Can you smell that? Mmmmm… smells like the sweet aroma of baking cookies. It must be National Cookie Day! Woo hoo!
It’s no wonder that the unofficial holiday called “National Cookie Day” takes place each year on December 4. With Christmas, Hanukkah and Kwanzaa ahead, it’s about time to start making those holiday cookies.
Historians believe that cookies got their start hundreds of years ago when bakers would test the temperature of their ovens with a small amount of cake batter. These little cakes caught on quickly, and cookies were soon available in all sorts of flavors and shapes.
English and Dutch immigrants brought cookie recipes to America in the 1600s. The English word “cookie” actually comes from the Dutch word koekje, which means “small cake.”
Because of their simple recipe and low cost to make, gingerbread cookies were among the most popular cookies long ago. Today, holiday cookies come in a wide variety of flavors and shapes.
Many holiday cookies can be traced back to all sorts of different countries and traditions. For example, many modern Christmas cookies can be traced back to recipes from medieval Europe.
With so many different types of cookies to choose from, how can you decide which cookies to make? Many years ago, some clever ladies decided that there was an easy way to obtain a wide variety of homemade holiday cookies: the cookie exchange!
Today, cookie exchanges are extremely popular during the holidays. Many families participate by making large quantities of one type of cookie.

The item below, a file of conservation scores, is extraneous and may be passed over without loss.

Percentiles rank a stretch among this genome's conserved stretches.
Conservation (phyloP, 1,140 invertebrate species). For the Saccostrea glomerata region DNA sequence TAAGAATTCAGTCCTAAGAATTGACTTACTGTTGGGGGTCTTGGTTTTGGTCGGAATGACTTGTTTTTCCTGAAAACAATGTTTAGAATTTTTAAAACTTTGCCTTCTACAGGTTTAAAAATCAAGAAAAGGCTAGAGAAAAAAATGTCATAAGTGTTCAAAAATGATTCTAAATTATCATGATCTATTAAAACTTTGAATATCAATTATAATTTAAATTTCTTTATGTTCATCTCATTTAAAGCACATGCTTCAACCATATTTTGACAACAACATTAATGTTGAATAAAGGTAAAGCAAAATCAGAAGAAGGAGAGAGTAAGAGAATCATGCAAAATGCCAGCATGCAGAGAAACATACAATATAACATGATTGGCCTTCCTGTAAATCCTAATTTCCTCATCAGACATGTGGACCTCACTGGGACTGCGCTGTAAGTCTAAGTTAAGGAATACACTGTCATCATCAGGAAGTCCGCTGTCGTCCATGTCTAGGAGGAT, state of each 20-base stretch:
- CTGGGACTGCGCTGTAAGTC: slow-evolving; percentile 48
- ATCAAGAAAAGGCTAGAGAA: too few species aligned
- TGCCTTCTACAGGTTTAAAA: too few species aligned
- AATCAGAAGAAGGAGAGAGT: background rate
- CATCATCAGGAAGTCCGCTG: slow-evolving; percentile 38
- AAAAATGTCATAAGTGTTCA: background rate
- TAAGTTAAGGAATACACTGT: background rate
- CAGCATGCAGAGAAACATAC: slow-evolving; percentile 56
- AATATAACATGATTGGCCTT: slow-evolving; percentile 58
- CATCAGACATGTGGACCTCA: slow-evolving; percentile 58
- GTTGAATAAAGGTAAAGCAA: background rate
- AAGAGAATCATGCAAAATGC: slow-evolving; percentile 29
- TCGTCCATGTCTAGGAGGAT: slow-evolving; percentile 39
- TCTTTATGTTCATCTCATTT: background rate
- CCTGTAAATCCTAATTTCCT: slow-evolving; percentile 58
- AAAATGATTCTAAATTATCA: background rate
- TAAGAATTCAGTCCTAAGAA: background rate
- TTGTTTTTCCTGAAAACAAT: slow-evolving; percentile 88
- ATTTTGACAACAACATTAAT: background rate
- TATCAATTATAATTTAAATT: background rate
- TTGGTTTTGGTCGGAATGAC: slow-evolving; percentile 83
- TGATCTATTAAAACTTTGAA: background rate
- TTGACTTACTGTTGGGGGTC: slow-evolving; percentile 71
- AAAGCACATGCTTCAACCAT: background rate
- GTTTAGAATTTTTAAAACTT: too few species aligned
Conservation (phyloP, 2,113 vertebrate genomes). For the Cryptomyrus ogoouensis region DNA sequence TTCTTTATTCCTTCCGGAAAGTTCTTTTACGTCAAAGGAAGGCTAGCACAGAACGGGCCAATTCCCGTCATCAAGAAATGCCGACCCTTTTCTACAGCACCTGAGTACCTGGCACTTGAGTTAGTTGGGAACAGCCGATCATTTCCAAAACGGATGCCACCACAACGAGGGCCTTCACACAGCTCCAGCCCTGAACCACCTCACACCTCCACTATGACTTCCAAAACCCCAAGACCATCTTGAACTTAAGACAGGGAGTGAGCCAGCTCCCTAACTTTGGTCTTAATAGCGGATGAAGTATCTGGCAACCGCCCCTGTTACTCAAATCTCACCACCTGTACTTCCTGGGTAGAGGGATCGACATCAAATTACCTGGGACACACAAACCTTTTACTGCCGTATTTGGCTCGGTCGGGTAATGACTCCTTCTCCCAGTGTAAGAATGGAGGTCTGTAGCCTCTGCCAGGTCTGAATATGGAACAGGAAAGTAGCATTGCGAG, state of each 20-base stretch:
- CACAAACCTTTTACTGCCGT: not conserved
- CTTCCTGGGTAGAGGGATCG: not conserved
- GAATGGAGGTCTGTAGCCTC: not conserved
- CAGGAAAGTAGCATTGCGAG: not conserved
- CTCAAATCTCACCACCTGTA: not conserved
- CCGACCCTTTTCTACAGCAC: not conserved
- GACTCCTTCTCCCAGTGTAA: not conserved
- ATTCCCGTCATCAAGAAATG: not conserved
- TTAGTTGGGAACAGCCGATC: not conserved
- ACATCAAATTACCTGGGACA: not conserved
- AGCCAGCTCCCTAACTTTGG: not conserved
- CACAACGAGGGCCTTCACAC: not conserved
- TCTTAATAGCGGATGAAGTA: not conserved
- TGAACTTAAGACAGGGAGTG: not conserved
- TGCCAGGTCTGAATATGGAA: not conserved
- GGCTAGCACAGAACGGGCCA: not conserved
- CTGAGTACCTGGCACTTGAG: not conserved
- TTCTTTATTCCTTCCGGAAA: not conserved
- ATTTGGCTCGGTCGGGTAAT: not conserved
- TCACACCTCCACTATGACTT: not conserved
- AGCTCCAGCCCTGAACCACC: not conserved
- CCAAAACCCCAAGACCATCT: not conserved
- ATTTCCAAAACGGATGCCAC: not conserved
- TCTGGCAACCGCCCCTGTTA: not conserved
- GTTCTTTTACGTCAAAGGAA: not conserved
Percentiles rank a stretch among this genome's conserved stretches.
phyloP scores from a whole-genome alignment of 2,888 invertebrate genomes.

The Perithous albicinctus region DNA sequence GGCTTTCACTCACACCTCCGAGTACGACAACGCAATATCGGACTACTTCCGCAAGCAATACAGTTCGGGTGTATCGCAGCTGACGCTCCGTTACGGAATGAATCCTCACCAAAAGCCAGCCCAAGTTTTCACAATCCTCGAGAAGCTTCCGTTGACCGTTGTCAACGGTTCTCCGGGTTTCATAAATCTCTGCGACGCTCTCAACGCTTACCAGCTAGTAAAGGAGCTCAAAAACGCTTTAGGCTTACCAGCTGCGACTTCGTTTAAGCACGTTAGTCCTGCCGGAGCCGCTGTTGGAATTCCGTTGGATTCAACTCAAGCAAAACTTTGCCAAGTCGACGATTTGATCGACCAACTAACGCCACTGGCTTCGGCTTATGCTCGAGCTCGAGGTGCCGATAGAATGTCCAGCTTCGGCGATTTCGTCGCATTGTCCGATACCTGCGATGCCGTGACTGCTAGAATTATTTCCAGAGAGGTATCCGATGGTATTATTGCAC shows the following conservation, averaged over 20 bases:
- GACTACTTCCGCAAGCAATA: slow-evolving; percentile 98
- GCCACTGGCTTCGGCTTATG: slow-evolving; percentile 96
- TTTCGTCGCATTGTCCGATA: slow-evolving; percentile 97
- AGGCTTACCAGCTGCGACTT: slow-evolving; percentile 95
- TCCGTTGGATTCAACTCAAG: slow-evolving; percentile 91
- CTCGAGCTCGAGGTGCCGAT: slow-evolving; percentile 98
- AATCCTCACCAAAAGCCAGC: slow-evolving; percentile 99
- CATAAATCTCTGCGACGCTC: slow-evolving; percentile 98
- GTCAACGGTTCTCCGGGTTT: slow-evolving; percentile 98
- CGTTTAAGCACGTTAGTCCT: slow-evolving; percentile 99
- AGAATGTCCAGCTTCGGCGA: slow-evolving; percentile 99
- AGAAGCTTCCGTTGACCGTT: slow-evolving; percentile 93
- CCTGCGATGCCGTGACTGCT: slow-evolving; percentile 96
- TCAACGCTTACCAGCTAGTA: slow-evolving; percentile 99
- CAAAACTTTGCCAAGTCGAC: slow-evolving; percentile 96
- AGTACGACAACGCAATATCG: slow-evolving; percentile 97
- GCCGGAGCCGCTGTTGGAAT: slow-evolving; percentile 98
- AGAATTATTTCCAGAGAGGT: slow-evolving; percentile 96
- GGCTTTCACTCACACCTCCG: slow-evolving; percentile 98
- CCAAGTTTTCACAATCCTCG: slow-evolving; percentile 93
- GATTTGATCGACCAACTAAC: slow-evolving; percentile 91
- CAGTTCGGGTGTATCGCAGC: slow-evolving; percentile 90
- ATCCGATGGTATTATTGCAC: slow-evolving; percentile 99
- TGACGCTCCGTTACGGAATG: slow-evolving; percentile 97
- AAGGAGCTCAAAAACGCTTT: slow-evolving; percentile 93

They then gather together for an informal party where they exchange cookies with others. In this way, they’re able to enjoy many different types of homemade cookies throughout the holidays.
Plus, you’ll have plenty of cookies to choose from when it comes time to leave cookies and milk under the tree for Santa. If you’re wondering how that tradition got started, no one really knows for sure.
Some believe the tradition comes from the fact that the modern Christmas tree tradition came from the medieval German “paradise tree” custom. Paradise trees were decorated with apples and cookies.
When Christmas trees developed, cookies were still part of the decorations. Sugar cookies cut into shapes, such as candy canes, reindeer and holly leaves, are still used as Christmas tree decorations in many homes.
Leaving cookies — and milk, of course! — for Santa probably resulted from children noticing that Santa must have snacked on decorations from time to time. Today, children often leave carrots for Santa’s reindeer, too.
Others believe that the tradition of leaving cookies for Santa might have developed in the 1930s, when naughty kids thought of using the sweet treats to bribe Santa at the last minute into leaving them a nice present. Of course, nice kids might also have thought to leave cookies as a way to thank Santa for all his hard work on Christmas Eve!